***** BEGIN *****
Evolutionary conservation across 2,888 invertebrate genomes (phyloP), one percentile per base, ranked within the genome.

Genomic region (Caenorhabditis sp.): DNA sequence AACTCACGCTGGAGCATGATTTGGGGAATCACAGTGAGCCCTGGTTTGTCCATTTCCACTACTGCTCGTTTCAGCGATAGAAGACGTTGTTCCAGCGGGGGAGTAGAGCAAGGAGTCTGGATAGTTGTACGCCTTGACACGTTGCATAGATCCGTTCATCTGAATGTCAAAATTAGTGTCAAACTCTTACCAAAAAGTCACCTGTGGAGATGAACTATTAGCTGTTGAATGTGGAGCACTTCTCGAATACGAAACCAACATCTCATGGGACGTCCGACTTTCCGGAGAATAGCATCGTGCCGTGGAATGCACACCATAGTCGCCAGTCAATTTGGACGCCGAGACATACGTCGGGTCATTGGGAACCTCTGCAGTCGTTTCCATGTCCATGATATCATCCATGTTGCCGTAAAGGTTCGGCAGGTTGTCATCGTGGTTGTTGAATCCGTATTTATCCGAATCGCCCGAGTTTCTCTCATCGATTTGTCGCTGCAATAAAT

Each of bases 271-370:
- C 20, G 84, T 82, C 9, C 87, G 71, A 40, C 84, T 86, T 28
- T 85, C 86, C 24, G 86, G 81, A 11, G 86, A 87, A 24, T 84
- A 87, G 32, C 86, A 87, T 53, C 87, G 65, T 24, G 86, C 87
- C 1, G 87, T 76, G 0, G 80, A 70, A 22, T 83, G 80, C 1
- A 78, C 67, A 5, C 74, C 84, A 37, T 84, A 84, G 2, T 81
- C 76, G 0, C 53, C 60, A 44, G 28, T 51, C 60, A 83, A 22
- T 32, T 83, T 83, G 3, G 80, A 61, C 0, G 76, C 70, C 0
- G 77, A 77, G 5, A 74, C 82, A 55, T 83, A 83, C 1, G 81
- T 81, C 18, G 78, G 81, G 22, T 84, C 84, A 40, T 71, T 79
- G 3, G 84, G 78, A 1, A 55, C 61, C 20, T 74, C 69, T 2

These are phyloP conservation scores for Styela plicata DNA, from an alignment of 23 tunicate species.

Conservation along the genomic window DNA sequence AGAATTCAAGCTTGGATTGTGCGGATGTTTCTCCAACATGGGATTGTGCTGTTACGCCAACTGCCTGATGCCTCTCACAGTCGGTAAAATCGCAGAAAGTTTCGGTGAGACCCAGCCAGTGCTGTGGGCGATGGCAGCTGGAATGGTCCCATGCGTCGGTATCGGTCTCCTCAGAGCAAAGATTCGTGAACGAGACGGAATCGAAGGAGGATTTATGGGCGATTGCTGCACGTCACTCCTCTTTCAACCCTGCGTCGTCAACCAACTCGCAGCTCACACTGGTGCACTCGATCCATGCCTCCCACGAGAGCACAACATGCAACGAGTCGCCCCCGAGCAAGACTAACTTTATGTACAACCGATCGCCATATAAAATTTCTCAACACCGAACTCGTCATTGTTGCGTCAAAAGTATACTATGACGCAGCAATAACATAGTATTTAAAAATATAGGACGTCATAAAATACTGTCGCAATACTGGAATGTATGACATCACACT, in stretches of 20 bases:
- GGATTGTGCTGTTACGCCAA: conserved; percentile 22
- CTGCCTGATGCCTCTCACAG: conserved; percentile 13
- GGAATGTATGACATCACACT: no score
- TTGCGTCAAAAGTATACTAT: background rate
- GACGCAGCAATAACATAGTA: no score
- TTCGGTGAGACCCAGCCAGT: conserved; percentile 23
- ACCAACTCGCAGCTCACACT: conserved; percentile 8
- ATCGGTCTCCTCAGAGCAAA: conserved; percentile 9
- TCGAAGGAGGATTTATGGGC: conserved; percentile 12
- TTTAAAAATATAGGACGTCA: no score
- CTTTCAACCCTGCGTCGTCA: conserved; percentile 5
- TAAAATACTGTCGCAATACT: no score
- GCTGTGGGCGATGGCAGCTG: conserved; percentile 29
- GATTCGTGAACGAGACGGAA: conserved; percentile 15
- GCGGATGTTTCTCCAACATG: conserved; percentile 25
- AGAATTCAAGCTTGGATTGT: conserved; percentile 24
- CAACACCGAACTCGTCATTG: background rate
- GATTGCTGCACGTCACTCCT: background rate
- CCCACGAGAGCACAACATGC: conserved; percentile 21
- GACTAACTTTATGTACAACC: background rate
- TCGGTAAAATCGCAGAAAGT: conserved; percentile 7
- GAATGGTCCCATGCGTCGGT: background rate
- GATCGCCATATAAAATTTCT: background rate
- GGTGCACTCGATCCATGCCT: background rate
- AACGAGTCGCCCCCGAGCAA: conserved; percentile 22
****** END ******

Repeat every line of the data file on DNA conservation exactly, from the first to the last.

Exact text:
Evolutionary conservation across 2,888 invertebrate genomes (phyloP), one percentile per base, ranked within the genome.

Genomic region (Caenorhabditis sp.): DNA sequence AACTCACGCTGGAGCATGATTTGGGGAATCACAGTGAGCCCTGGTTTGTCCATTTCCACTACTGCTCGTTTCAGCGATAGAAGACGTTGTTCCAGCGGGGGAGTAGAGCAAGGAGTCTGGATAGTTGTACGCCTTGACACGTTGCATAGATCCGTTCATCTGAATGTCAAAATTAGTGTCAAACTCTTACCAAAAAGTCACCTGTGGAGATGAACTATTAGCTGTTGAATGTGGAGCACTTCTCGAATACGAAACCAACATCTCATGGGACGTCCGACTTTCCGGAGAATAGCATCGTGCCGTGGAATGCACACCATAGTCGCCAGTCAATTTGGACGCCGAGACATACGTCGGGTCATTGGGAACCTCTGCAGTCGTTTCCATGTCCATGATATCATCCATGTTGCCGTAAAGGTTCGGCAGGTTGTCATCGTGGTTGTTGAATCCGTATTTATCCGAATCGCCCGAGTTTCTCTCATCGATTTGTCGCTGCAATAAAT

Each of bases 271-370:
- C 20, G 84, T 82, C 9, C 87, G 71, A 40, C 84, T 86, T 28
- T 85, C 86, C 24, G 86, G 81, A 11, G 86, A 87, A 24, T 84
- A 87, G 32, C 86, A 87, T 53, C 87, G 65, T 24, G 86, C 87
- C 1, G 87, T 76, G 0, G 80, A 70, A 22, T 83, G 80, C 1
- A 78, C 67, A 5, C 74, C 84, A 37, T 84, A 84, G 2, T 81
- C 76, G 0, C 53, C 60, A 44, G 28, T 51, C 60, A 83, A 22
- T 32, T 83, T 83, G 3, G 80, A 61, C 0, G 76, C 70, C 0
- G 77, A 77, G 5, A 74, C 82, A 55, T 83, A 83, C 1, G 81
- T 81, C 18, G 78, G 81, G 22, T 84, C 84, A 40, T 71, T 79
- G 3, G 84, G 78, A 1, A 55, C 61, C 20, T 74, C 69, T 2

These are phyloP conservation scores for Styela plicata DNA, from an alignment of 23 tunicate species.

Conservation along the genomic window DNA sequence AGAATTCAAGCTTGGATTGTGCGGATGTTTCTCCAACATGGGATTGTGCTGTTACGCCAACTGCCTGATGCCTCTCACAGTCGGTAAAATCGCAGAAAGTTTCGGTGAGACCCAGCCAGTGCTGTGGGCGATGGCAGCTGGAATGGTCCCATGCGTCGGTATCGGTCTCCTCAGAGCAAAGATTCGTGAACGAGACGGAATCGAAGGAGGATTTATGGGCGATTGCTGCACGTCACTCCTCTTTCAACCCTGCGTCGTCAACCAACTCGCAGCTCACACTGGTGCACTCGATCCATGCCTCCCACGAGAGCACAACATGCAACGAGTCGCCCCCGAGCAAGACTAACTTTATGTACAACCGATCGCCATATAAAATTTCTCAACACCGAACTCGTCATTGTTGCGTCAAAAGTATACTATGACGCAGCAATAACATAGTATTTAAAAATATAGGACGTCATAAAATACTGTCGCAATACTGGAATGTATGACATCACACT, in stretches of 20 bases:
- GGATTGTGCTGTTACGCCAA: conserved; percentile 22
- CTGCCTGATGCCTCTCACAG: conserved; percentile 13
- GGAATGTATGACATCACACT: no score
- TTGCGTCAAAAGTATACTAT: background rate
- GACGCAGCAATAACATAGTA: no score
- TTCGGTGAGACCCAGCCAGT: conserved; percentile 23
- ACCAACTCGCAGCTCACACT: conserved; percentile 8
- ATCGGTCTCCTCAGAGCAAA: conserved; percentile 9
- TCGAAGGAGGATTTATGGGC: conserved; percentile 12
- TTTAAAAATATAGGACGTCA: no score
- CTTTCAACCCTGCGTCGTCA: conserved; percentile 5
- TAAAATACTGTCGCAATACT: no score
- GCTGTGGGCGATGGCAGCTG: conserved; percentile 29
- GATTCGTGAACGAGACGGAA: conserved; percentile 15
- GCGGATGTTTCTCCAACATG: conserved; percentile 25
- AGAATTCAAGCTTGGATTGT: conserved; percentile 24
- CAACACCGAACTCGTCATTG: background rate
- GATTGCTGCACGTCACTCCT: background rate
- CCCACGAGAGCACAACATGC: conserved; percentile 21
- GACTAACTTTATGTACAACC: background rate
- TCGGTAAAATCGCAGAAAGT: conserved; percentile 7
- GAATGGTCCCATGCGTCGGT: background rate
- GATCGCCATATAAAATTTCT: background rate
- GGTGCACTCGATCCATGCCT: background rate
- AACGAGTCGCCCCCGAGCAA: conserved; percentile 22